Abstract: OBJECTIVE: To observe the development of Chinese medicine syndromes of rats with type 2 diabetes and insulin resistance by detecting dynamic changes of laboratory parameters. METHODS: A total of 110 male Sprague-Dawley rats were randomly divided into control group (n=50) and model group (n=60) to observe the correlation between laboratory parameter changes and development of Chinese medicine syndromes. A rat model of type 2 diabetes and insulin resistance was established by feeding rats with high-calorie and high-fat diet together with peritoneal injection of streptozocin (30 mg/kg, once). At the end of 0, 6, 8, 10 and 12 weeks, 10 rats were randomly selected form each group and blood was taken from common carotid artery to detect contents of total cholesterol (TC), triacylglycerol (TAG), high-density lipoprotein cholesterol (HDL-C), low-density lipoprotein cholesterol (LDL-C), tumor necrosis factor-α (TNF-α), interleukin-6 (IL-6) and leptinin serum, cyclic adenosine monophosphate (cAMP) and cyclic guanosine monophosphate (cGMP) contents in plasma and whole blood and plasma viscosities. RESULTS: Compared with the control group, concentrations of TNF-α, IL-6, leptin and cAMP and ratio of cAMP/cGMP increased and content of cGMP decreased markedly from the 6th week to the 12th week. Concentrations of TC, TAG and LDL-C increased from the 8th week to the 12th week, while HDL-C decreased from the 10th week to the 12th week. Whole blood and plasma viscosity values under different shear rates increased significantly from the 10th week to the 12th week. CONCLUSION: Based on the understanding of markers which have close relationship with Chinese medicine syndromes of dual deficiency of qi and yin, turbid phlegm and blood stasis, combining with the dynamic changes of appearance behavior and laboratory parameters of this animal experiment, the authors speculate the development characteristics of Chinese medicine syndromes in rats with type 2 diabetes. The dynamic progress of Chinese medicine syndromes and pathology varies from dual deficiency of qi and yin to dual deficiency of qi and yin with turbid phlegm, and at last to the combination of dual deficiency of qi and yin, turbid phlegm and blood stasis.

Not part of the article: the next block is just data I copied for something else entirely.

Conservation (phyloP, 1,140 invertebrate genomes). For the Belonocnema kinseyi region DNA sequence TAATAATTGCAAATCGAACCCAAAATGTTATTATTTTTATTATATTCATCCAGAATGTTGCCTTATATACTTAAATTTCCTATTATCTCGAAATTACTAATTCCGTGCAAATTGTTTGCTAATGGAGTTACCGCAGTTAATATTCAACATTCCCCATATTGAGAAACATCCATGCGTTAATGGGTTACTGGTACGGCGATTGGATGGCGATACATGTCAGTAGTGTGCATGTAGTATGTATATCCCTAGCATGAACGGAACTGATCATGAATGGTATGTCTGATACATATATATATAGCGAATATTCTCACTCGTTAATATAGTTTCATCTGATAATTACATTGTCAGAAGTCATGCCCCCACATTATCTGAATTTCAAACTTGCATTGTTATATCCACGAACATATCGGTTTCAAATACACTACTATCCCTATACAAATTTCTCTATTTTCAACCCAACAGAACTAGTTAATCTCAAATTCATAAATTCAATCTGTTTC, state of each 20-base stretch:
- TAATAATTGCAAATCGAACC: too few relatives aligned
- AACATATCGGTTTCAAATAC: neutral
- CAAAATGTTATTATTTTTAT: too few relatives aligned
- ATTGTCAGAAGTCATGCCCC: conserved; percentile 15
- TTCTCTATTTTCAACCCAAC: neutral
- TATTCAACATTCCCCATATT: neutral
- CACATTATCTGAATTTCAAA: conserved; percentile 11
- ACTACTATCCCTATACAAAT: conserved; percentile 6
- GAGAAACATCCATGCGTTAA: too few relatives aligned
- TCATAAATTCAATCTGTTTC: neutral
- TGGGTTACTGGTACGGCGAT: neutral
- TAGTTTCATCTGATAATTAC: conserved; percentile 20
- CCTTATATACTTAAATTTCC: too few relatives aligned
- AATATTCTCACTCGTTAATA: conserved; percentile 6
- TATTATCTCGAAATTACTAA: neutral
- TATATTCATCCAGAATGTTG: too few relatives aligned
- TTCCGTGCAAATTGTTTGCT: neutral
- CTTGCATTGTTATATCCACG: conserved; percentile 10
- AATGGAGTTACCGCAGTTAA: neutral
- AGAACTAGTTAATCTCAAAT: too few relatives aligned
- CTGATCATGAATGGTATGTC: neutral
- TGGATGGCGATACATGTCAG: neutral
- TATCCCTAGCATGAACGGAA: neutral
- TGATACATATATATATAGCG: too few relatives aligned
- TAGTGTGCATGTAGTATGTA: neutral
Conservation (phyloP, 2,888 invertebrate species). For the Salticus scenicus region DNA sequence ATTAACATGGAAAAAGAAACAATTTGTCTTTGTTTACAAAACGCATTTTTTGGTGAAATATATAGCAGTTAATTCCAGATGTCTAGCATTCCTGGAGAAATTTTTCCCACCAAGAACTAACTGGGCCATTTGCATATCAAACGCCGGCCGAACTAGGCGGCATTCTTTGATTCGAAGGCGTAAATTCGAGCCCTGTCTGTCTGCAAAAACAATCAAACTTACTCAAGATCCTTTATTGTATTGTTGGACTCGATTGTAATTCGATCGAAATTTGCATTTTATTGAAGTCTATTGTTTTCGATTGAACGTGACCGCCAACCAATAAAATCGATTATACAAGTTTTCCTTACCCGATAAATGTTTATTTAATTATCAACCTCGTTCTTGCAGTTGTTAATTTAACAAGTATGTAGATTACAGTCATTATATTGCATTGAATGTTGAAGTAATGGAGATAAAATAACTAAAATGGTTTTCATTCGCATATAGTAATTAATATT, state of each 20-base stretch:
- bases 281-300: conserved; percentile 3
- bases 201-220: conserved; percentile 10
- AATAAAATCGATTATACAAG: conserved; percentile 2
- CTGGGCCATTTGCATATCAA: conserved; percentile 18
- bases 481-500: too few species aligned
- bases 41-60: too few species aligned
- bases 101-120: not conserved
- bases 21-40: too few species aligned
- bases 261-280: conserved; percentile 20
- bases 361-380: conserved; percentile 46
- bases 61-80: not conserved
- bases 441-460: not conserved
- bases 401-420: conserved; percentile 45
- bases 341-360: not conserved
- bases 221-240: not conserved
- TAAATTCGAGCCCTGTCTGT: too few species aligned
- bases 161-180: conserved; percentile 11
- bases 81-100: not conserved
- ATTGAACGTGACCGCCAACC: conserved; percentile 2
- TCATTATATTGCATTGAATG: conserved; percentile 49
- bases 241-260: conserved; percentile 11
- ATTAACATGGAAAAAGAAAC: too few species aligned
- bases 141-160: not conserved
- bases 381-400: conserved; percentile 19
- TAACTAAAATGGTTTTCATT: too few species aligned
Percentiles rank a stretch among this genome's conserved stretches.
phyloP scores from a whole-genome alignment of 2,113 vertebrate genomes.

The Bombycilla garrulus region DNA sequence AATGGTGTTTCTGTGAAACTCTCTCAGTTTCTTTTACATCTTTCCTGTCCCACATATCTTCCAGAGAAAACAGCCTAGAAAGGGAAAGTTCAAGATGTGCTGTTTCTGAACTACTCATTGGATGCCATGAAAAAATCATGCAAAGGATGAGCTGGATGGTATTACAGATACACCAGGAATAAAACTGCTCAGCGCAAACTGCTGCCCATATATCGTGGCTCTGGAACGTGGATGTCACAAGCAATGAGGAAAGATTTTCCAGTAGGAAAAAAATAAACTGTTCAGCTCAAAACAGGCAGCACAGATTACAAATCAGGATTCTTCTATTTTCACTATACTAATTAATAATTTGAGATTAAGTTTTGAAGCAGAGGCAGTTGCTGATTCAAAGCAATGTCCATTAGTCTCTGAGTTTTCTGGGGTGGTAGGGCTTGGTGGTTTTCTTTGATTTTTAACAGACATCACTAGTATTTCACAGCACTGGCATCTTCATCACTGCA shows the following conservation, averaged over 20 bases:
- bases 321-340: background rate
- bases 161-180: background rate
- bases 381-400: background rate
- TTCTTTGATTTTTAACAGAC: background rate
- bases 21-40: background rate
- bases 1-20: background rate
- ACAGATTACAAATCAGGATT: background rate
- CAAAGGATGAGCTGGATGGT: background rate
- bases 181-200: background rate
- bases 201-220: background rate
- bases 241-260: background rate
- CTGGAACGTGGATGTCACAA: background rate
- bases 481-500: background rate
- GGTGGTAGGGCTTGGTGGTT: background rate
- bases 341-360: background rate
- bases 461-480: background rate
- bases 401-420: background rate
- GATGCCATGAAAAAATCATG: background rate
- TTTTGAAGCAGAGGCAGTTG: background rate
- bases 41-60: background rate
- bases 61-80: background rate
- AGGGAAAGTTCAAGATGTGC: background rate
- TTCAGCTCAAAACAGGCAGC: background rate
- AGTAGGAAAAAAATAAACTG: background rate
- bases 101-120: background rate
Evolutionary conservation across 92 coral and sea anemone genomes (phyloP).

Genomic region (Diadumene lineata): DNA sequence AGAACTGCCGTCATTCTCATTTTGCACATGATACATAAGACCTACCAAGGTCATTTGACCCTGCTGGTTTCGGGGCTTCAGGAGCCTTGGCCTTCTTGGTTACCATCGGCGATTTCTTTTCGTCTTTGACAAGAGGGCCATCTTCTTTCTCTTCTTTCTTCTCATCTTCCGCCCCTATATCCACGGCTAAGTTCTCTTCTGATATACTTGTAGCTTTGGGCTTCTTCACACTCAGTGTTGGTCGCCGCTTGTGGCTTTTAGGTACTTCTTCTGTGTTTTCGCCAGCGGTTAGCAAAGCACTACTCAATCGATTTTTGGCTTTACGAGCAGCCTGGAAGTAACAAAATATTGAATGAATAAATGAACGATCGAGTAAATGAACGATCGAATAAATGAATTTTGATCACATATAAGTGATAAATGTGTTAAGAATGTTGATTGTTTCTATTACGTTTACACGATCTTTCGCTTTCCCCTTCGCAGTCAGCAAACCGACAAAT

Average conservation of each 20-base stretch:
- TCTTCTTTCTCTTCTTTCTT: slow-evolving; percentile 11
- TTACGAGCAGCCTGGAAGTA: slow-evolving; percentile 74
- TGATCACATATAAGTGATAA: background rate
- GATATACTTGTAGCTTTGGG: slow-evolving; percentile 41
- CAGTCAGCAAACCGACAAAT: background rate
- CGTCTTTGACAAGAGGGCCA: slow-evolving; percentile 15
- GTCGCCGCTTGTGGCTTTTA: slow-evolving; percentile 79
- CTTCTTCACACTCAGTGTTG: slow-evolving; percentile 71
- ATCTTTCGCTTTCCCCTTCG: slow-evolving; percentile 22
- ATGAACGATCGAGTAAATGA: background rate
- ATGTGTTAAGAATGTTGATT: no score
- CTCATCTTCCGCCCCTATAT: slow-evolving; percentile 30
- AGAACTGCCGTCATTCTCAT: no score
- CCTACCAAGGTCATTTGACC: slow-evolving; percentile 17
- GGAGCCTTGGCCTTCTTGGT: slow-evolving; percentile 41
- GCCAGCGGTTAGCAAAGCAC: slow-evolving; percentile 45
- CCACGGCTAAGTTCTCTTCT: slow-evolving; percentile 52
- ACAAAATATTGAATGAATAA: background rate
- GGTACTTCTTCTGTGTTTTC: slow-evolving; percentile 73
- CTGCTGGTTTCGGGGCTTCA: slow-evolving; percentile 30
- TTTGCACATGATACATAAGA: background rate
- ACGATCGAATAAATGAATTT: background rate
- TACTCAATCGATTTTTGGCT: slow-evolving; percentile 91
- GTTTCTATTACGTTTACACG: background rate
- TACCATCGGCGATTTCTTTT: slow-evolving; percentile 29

Dietary resistant starch dose-dependently reduces adiposity in obesity-prone and obesity-resistant male rats
Belobrajdic Damien P,King Roger A,Christophersen Claus T,Bird Anthony R
Nutrition & Metabolism , 2012, DOI: 10.1186/1743-7075-9-93
Abstract: Background Animal studies show that diets containing resistant starch (RS) at levels not achievable in the human diet result in lower body weight and/or adiposity in rodents. We aimed to determine whether RS dose-dependently reduces adiposity in obesity-prone (OP) and obesity-resistant (OR) rats. Methods Male Sprague–Dawley rats (n=120) were fed a moderate-fat, high-energy diet for 4 wk. Rats that gained the most weight (40%) were classified as obesity-prone (OP) and obesity-resistant (OR) rats were the 40% that gained the least weight. OP and OR rats were randomly allocated to one of six groups (n=8 for each phenotype). One group was killed for baseline measurements, the other five groups were allocated to AIN-93 based diets that contained 0, 4, 8, 12 and 16% RS (as high amylose maize starch) for 4 wk. These diets were matched for total carbohydrate content. At 0, 4 and 7 wk from the start of the study insulin sensitivity was calculated by homeostasis model assessment of insulin resistance (HOMA-IR) and adiposity was determined by dual-energy X-ray absorptiometry (DXA). At 8 wk, rats were euthanized and fat pad weights, intestinal digesta short chain fatty acid (SCFA) pools and plasma gut hormone levels were determined. Results Obesity prone rats gained less weight with 4, 12 and 16% RS compared to 0% RS, but the effect in OR animals was significant only at 16% RS. Irrespective of phenotype, diets containing ≥8% RS reduced adiposity compared to 0% RS. Energy intake decreased by 9.8 kJ/d for every 4% increase in RS. All diets containing RS increased total SCFA pools in the caecum and lowered plasma GIP concentrations compared to the 0% RS, whereas plasma GLP-1 and PYY were increased when the diet contained at least 8% RS. Insulin sensitivity was not affected by RS. Conclusion RS in amounts that could be potentially consumed by humans were effective in reducing adiposity and weight gain in OP and OR rats, due in part to a reduction in energy intake, and changes in gut hormones and large bowel carbohydrate fermentation.